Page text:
Take the 2-minute tour ×
Role-playing Games Stack Exchange is a question and answer site for gamemasters and players of tabletop, paper-and-pencil role-playing games. It's 100% free, no registration required.

This question already has an answer here:

About a year ago, a saw a Dungeons and Dragons beginner set on Amazon. I was curious because I heard so much, but didn't know anyone who played. I bought it, read the books that came with it. And then rounded up a few curious friends so they could try too.

It didn't go well, we spent almost an hour killing some starting wolves. Then they went to a town and then they were all bored by this time so we stopped playing.

Is there any books I can read on being a dungeon master? And how do you begin if you've never played/no one you know has ever played?

I still have all the character sheets/scenarios, but I'm just generally unsure what it is I'm supposed to do with them.

share|improve this question

marked as duplicate by mxyzplk May 9 at 11:53

This question has been asked before and already has an answer. If those answers do not fully address your question, please ask a new question.

    
There is a lot of good reading in the 4E Dungeon Master Guides, it includes solid advice built up from many years of seeing what works, and much of it can be transferred to other games. I wish I'd had that available when I started. D&D is a complex game though, and takes a few times through to learn the ropes. –  Neil Slater May 9 at 7:27
    
Think of the game as being an interactive story. Your main role as a dungeon master is to keep the story going forward. Part of that is just technical, for example preparation of a battlemap, tokens, and the like. Preparation speeds up combat and thus prevents boredom. But the more important part of the dungeon master's role is drawing the players into the story. Why were the players going through that wolf infested wilderness to the town? What are they looking for? Beyond their motivation as a group, what individual background motivations do they have? The players need to WANT to proceed. –  Tobold May 11 at 7:55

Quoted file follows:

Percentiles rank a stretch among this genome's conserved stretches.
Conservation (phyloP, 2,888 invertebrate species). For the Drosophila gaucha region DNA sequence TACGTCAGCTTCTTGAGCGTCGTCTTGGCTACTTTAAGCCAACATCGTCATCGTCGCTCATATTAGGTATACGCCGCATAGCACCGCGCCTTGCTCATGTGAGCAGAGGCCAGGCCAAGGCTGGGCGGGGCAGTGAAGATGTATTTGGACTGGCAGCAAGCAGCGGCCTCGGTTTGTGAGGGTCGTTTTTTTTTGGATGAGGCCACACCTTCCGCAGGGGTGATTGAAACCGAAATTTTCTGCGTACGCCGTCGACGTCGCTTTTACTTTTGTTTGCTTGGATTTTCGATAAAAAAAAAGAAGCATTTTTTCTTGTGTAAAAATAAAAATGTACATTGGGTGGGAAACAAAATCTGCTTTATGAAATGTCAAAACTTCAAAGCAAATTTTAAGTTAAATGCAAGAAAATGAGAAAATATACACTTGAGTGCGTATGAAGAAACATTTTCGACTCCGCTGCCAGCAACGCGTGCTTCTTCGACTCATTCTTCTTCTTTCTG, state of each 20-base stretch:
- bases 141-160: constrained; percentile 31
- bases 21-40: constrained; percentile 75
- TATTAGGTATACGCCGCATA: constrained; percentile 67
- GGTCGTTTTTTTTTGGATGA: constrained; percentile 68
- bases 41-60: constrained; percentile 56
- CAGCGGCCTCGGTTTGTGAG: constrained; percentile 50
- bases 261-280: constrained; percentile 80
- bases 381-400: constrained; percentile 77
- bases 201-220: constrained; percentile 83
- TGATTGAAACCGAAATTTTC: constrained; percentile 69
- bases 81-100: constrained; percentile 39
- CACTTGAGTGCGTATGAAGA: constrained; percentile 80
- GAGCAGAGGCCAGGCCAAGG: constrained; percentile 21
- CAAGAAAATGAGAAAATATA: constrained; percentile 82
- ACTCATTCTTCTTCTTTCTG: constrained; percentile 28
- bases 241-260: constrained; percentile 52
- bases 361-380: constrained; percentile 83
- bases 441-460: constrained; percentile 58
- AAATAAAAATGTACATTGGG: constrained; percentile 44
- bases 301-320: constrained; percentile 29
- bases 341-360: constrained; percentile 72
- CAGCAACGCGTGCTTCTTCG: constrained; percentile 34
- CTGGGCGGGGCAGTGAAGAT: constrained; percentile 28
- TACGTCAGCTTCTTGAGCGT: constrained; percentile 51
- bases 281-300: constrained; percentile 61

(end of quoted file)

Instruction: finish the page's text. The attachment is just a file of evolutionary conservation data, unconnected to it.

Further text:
3 Answers 3

up vote 3 down vote accepted

The Dungeon Master's Guide is the official book you're looking for.

Other than that, I'd recommend just Googling "How to DM 4e", since there's a ton of resources on the topic.

share|improve this answer

i would try finding a local gaming group, so you can learn by watching other people. but no idea how you do that these days, i would go to my local gaming shop and see if they had a notice board.

share|improve this answer
5  
There isn't a looking for friends section on this forum because this isn't a forum. –  Marc Dingena May 9 at 10:54

If the problem is you get bored in combat, I'd suggest to start with a simpler game. There are lot of games that have more simple and more agile mechanics that D&D, which means shorter combats.

I know this question is tagged as dnd-4e, but nothing in the question seems to point that another game wouldn't work, so my recommendation.

If you like, once you are accustomed to roleplaying games mechanics, you can return to D&D and will be easier to understand and to manage.

share|improve this answer

Not the answer you're looking for? Browse other questions tagged or ask your own question.